Chesterfield Royal Hospital donations box
Before the National Health Service was created in 1948, patients were generally required to pay for their health care. Free treatment was sometimes available from Voluntary Hospitals and some local authorities operated hospitals for local ratepayers, under a system originating with the Poor Law.
This money box dates from a time when hospital treatment was not free and relied on donations. Chesterfield’s Royal Hospital on Durrant Road (now Holywell Street) was given £10,000 from the Chairman of Staveley Iron & Steel Company to fund ‘Staveley Ward’ and a £10,000 legacy from a Mr. T. Murphy enabled the creation of ‘Murphy Ward’. Although the hospital service moved to Calow in 1984 and became Chesterfield & North Derbyshire Royal Hospital, these ward names are still in use today.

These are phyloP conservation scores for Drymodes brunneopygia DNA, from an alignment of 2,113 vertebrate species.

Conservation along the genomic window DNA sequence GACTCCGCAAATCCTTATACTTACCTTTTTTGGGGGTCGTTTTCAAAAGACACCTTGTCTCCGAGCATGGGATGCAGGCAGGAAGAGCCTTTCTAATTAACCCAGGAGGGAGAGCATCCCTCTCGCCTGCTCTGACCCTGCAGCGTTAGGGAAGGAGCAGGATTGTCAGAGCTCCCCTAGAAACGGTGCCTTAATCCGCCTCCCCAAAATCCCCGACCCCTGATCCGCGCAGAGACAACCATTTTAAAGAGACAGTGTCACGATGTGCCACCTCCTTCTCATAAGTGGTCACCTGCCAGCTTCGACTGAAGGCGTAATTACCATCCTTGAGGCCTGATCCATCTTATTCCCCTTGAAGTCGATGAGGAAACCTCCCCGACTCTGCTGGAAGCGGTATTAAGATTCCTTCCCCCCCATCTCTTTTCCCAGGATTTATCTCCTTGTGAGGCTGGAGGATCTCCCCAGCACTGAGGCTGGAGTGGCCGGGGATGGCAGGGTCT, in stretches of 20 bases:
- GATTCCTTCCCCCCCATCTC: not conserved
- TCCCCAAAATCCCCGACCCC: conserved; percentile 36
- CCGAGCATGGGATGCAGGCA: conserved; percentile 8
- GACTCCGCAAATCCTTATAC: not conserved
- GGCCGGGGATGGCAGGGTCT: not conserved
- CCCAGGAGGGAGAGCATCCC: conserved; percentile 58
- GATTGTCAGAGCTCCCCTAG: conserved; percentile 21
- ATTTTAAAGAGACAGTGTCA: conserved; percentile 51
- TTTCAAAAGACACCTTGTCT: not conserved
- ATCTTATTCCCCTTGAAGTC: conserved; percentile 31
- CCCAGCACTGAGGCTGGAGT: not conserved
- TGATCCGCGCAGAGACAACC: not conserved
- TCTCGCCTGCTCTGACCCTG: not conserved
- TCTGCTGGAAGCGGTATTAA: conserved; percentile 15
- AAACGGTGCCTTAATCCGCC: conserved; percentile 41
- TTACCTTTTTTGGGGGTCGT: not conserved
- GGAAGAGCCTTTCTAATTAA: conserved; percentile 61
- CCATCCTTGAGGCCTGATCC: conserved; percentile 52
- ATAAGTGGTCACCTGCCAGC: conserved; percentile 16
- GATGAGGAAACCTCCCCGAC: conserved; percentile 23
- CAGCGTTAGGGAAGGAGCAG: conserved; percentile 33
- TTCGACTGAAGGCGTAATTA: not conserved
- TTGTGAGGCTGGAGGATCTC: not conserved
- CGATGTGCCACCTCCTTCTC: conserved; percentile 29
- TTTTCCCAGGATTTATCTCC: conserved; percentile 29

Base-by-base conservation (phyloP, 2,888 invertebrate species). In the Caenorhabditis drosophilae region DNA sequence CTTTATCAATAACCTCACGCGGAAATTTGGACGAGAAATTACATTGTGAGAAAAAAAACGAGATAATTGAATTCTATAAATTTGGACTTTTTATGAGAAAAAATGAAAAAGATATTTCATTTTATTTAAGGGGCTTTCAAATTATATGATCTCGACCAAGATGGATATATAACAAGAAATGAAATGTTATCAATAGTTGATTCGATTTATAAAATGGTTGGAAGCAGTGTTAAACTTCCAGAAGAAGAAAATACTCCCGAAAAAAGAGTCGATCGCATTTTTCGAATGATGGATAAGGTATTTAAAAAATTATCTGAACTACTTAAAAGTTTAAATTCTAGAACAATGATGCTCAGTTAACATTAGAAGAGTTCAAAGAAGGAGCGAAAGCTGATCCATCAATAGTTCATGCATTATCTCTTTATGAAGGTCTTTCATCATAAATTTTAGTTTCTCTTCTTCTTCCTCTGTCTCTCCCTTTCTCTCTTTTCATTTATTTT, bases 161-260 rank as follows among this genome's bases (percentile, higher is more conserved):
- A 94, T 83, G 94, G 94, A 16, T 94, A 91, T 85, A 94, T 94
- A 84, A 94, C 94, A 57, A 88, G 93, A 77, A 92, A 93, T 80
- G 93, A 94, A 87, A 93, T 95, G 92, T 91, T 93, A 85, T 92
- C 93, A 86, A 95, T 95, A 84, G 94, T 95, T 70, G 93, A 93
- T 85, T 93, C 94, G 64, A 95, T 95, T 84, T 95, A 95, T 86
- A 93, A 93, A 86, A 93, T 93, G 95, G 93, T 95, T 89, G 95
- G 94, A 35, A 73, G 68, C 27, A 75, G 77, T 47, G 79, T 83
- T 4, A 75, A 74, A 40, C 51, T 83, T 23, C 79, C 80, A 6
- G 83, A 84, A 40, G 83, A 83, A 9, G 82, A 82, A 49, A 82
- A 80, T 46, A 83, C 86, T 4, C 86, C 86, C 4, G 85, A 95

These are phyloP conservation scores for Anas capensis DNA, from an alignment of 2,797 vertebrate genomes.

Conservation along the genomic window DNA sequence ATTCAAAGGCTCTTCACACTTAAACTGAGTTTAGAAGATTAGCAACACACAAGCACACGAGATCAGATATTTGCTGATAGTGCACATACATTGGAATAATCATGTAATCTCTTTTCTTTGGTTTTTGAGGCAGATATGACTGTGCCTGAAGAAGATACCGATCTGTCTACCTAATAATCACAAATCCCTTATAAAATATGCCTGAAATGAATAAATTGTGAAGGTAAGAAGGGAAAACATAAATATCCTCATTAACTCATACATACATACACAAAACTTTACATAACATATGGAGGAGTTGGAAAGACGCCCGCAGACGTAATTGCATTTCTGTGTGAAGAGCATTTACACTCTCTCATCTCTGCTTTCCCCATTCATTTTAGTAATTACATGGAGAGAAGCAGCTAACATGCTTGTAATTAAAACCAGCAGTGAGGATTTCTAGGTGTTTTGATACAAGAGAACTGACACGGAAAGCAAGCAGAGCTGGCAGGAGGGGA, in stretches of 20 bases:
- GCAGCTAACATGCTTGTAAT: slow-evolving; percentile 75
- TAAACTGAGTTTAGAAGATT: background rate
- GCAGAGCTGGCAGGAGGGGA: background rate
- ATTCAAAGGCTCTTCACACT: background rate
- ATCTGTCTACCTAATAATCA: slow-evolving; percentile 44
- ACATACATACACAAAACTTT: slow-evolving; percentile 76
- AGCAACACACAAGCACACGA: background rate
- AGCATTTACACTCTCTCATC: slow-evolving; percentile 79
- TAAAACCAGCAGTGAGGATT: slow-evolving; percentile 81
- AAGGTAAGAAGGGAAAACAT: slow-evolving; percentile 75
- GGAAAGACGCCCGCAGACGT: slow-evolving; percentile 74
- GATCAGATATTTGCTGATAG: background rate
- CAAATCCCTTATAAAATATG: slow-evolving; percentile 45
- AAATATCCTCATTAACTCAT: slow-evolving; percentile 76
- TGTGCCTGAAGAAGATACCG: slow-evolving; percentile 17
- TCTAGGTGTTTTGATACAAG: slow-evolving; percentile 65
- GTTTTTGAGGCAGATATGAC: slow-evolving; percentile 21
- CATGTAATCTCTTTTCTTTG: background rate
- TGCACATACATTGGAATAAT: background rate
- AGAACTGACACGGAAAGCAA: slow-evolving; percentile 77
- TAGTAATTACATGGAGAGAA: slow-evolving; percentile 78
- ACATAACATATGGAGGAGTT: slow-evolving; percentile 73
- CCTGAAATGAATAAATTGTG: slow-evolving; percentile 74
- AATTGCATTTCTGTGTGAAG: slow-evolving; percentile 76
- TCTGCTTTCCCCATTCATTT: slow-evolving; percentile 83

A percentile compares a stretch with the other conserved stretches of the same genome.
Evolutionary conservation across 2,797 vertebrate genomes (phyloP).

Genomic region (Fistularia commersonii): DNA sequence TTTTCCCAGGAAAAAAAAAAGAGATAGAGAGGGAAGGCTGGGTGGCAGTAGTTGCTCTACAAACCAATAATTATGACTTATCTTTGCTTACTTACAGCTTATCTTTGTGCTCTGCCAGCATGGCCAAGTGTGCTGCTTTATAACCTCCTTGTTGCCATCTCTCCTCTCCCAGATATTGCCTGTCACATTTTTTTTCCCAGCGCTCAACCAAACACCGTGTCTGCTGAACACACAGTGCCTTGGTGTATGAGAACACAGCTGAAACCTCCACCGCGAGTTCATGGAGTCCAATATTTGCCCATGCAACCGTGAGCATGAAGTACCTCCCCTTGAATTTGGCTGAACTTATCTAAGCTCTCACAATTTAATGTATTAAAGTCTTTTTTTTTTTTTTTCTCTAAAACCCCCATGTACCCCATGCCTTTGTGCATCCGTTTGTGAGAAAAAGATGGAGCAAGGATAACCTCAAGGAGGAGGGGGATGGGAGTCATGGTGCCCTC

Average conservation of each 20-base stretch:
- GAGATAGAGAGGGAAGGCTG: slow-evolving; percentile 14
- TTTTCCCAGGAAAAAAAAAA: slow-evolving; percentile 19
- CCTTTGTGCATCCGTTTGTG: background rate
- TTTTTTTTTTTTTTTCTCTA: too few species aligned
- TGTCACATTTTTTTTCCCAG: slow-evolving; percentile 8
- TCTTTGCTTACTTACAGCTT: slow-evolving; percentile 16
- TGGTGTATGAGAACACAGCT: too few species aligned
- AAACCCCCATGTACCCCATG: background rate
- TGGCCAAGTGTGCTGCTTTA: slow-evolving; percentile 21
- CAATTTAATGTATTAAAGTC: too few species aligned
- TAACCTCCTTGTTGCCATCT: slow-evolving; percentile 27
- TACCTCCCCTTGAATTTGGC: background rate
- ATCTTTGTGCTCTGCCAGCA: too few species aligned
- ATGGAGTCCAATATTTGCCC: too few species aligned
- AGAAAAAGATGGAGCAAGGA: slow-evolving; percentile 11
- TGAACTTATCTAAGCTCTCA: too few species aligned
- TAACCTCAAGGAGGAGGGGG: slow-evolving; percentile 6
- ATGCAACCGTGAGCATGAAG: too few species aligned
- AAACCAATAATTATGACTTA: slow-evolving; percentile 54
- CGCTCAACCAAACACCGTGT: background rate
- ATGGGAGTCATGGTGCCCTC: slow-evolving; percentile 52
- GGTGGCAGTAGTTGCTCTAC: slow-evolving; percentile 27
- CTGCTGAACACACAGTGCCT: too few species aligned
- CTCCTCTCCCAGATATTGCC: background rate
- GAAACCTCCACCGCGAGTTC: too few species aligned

The Queen opened the new hospital in 1985 and in 1989 the maternity service was the last to move from the old site. Following the opening of this new unit the old hospital in the town centre was finally closed. The hospital chose to name the unit ‘Scarsdale Wing’ in honour of the old maternity hospital.